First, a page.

By Sophia Savage | Thompson on Hollywood July 30, 2012 at 7:00AM
On September 10, 2001, financial firm Cantor Fitzgerald was headquartered on the top 5 floors of the World Trade Center. With offices soaring 100 stories above downtown Manhattan, the Wall Street powerhouse was unknown to the public until tragedy struck. On September 11, 2001, 658 of their employees were missing - presumed dead - in the nation's worst terrorist attacks. Overnight, Cantor became world famous for the worst of all possible reasons.
One of the few who survived was their notorious CEO Howard Lutnick, who had been taking his son to his first day of kindergarten when the planes hit. On September 13th, Lutnick's emotionally raw, tear-filled interviews transfixed the nation. His distraught television appearances struck a deep personal chord with millions of traumatized Americans reeling and shell-shocked by the unprecedented attacks.
But, within a week, in a move that was to become very controversial, Lutnick stopped the paychecks of his missing employees. It was an act that has been praised by some – as a necessary decision to save the company to help the widows of his fallen friends -- but severely lambasted by more -- as a self-serving, heartless betrayal by a man well known for his ruthlessness. Lutnick’s prior reputation as cut-throat - even by Wall Street standards - preceded him.
The media turned on him and Lutnick went from sympathetic face-of-the-tragedy to vilified pariah overnight. Then he completely withdrew from the public eye. Though Cantor suffered almost twice the casualties of the FDNY, the Cantor story soon disappeared.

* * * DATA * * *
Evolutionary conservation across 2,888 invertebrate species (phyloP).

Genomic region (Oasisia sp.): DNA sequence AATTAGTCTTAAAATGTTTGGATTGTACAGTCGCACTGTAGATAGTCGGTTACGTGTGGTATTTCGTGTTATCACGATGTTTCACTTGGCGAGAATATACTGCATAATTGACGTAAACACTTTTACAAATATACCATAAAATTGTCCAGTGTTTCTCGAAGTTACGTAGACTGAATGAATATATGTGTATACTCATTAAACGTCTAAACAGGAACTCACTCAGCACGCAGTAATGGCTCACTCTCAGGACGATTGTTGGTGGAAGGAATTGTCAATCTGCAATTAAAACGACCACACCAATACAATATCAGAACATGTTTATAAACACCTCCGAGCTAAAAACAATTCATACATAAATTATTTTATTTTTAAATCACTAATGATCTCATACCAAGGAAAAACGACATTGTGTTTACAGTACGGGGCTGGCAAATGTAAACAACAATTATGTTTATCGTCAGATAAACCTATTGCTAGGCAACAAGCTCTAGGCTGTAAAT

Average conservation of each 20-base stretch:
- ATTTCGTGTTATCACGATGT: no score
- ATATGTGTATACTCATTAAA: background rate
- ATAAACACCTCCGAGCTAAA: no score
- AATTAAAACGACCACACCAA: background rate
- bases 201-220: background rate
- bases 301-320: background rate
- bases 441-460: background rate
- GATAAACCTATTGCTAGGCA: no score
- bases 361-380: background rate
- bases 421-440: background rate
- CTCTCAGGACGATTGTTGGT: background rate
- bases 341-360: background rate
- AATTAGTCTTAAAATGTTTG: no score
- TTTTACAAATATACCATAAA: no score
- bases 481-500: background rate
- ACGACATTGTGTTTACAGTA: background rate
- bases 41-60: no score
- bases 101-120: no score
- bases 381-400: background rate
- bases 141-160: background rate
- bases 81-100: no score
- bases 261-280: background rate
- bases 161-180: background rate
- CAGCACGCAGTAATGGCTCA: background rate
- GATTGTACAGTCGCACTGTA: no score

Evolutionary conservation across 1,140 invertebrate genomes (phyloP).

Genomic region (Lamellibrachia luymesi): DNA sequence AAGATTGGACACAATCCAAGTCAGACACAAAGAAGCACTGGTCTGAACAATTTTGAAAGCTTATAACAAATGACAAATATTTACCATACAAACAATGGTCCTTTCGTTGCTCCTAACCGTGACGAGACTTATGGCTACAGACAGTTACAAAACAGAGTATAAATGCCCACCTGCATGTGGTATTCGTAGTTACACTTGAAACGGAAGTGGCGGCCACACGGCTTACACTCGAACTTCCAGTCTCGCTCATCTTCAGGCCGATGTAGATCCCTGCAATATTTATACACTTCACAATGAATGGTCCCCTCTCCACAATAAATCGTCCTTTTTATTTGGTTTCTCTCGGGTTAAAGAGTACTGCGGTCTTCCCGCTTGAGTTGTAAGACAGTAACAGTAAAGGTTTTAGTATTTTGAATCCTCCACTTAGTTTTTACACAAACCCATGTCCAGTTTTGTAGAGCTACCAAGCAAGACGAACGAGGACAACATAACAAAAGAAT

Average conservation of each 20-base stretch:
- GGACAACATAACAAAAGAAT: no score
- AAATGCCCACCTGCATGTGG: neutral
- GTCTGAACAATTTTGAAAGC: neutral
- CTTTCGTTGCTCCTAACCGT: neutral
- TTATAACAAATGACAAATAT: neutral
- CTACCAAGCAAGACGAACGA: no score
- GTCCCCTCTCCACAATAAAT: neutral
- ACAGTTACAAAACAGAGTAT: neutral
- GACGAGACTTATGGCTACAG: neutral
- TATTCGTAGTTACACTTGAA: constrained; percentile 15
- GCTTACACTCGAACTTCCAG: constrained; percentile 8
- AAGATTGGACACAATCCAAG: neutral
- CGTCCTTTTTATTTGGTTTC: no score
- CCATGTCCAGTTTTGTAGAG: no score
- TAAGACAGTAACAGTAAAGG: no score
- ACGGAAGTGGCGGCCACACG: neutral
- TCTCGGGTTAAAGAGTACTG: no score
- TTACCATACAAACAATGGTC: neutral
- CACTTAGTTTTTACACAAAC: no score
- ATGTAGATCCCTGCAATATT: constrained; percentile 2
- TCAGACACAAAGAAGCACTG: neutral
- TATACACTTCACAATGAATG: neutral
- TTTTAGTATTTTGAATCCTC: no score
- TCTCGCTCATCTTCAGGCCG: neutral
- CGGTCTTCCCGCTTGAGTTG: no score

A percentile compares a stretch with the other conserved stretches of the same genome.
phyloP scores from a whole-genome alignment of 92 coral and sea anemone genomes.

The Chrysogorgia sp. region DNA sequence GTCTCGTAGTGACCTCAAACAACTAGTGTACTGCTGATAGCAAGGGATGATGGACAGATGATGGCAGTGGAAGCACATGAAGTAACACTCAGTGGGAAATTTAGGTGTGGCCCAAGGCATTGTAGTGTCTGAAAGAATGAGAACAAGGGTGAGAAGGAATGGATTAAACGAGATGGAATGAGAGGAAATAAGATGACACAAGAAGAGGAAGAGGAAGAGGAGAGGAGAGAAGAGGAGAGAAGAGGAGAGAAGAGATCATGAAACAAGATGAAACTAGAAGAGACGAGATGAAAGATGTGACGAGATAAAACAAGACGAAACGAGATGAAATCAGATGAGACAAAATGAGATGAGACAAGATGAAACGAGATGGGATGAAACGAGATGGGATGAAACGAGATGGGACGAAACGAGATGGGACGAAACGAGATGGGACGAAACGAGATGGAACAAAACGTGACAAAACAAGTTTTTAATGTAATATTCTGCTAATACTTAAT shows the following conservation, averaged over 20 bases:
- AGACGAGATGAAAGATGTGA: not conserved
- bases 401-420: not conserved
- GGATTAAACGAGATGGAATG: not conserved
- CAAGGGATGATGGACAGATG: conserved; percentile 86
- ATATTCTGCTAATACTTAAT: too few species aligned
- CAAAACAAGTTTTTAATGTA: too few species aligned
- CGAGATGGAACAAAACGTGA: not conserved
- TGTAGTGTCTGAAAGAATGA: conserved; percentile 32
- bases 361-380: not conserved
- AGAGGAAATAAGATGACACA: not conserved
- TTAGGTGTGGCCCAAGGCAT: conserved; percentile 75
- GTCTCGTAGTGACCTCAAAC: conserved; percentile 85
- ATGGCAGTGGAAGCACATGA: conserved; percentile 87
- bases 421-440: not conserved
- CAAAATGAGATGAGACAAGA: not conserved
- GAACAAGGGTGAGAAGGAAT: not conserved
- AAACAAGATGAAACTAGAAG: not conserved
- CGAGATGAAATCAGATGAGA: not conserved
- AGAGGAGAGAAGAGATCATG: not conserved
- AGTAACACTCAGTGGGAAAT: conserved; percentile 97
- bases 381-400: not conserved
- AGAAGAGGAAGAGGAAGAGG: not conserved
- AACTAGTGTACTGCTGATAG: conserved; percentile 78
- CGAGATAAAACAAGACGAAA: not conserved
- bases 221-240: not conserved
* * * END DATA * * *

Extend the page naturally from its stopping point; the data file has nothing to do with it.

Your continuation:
Directed by a September 11th family member, “Out of the Clear Blue” tells twin stories – not only the saga of the ravaged business and surviving employees, but also an insider’s take on the unusual community of families that formed in the aftermath. Cantor’s loss was not only the largest loss by a single entity, it also created the largest single group of mourners, over 6000 people bound by their horrific common experience. This was tragedy writ large. People too young to die, all knowing each other, lost on one day. There wasn’t one memorial to attend; there were 10 a day for over two months, forcing people to choose whose funeral to go to. It wasn’t one dead per family; it was double or even triple losses in a family. This wasn’t a private loss; this was as public as could be, with television images played and re-played endlessly and inescapably. A true stranger-than-fiction account, from the jittery and stunned first days -- a time unlike any other in American memory -- then unfolding over months and years, the film captures what it’s like being caught in the crosshairs of history.